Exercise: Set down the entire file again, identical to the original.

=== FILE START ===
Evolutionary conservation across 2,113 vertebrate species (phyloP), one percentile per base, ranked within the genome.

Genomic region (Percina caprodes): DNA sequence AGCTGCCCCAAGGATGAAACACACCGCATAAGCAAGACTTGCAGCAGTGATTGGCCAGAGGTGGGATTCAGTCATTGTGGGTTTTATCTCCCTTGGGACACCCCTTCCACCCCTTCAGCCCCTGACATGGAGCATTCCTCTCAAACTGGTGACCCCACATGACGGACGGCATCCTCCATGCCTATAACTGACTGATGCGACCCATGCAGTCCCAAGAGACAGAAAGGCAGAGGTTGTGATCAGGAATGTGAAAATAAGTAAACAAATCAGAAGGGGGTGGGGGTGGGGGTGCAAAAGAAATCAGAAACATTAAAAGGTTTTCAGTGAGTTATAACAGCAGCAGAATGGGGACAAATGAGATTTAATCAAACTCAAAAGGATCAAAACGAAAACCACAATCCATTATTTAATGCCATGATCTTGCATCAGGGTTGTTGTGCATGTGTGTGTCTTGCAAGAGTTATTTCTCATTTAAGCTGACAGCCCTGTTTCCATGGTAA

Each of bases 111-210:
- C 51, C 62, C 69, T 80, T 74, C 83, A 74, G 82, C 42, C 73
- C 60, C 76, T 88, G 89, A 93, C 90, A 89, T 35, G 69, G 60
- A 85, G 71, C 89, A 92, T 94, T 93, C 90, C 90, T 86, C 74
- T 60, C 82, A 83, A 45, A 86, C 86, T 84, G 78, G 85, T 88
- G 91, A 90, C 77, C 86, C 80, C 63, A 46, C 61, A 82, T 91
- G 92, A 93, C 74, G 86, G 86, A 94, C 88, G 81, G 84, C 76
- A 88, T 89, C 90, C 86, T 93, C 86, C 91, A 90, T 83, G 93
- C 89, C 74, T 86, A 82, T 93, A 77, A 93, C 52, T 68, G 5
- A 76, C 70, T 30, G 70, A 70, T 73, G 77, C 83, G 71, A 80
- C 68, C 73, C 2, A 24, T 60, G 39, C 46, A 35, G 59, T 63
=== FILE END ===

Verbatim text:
Evolutionary conservation across 2,113 vertebrate species (phyloP), one percentile per base, ranked within the genome.

Genomic region (Percina caprodes): DNA sequence AGCTGCCCCAAGGATGAAACACACCGCATAAGCAAGACTTGCAGCAGTGATTGGCCAGAGGTGGGATTCAGTCATTGTGGGTTTTATCTCCCTTGGGACACCCCTTCCACCCCTTCAGCCCCTGACATGGAGCATTCCTCTCAAACTGGTGACCCCACATGACGGACGGCATCCTCCATGCCTATAACTGACTGATGCGACCCATGCAGTCCCAAGAGACAGAAAGGCAGAGGTTGTGATCAGGAATGTGAAAATAAGTAAACAAATCAGAAGGGGGTGGGGGTGGGGGTGCAAAAGAAATCAGAAACATTAAAAGGTTTTCAGTGAGTTATAACAGCAGCAGAATGGGGACAAATGAGATTTAATCAAACTCAAAAGGATCAAAACGAAAACCACAATCCATTATTTAATGCCATGATCTTGCATCAGGGTTGTTGTGCATGTGTGTGTCTTGCAAGAGTTATTTCTCATTTAAGCTGACAGCCCTGTTTCCATGGTAA

Each of bases 111-210:
- C 51, C 62, C 69, T 80, T 74, C 83, A 74, G 82, C 42, C 73
- C 60, C 76, T 88, G 89, A 93, C 90, A 89, T 35, G 69, G 60
- A 85, G 71, C 89, A 92, T 94, T 93, C 90, C 90, T 86, C 74
- T 60, C 82, A 83, A 45, A 86, C 86, T 84, G 78, G 85, T 88
- G 91, A 90, C 77, C 86, C 80, C 63, A 46, C 61, A 82, T 91
- G 92, A 93, C 74, G 86, G 86, A 94, C 88, G 81, G 84, C 76
- A 88, T 89, C 90, C 86, T 93, C 86, C 91, A 90, T 83, G 93
- C 89, C 74, T 86, A 82, T 93, A 77, A 93, C 52, T 68, G 5
- A 76, C 70, T 30, G 70, A 70, T 73, G 77, C 83, G 71, A 80
- C 68, C 73, C 2, A 24, T 60, G 39, C 46, A 35, G 59, T 63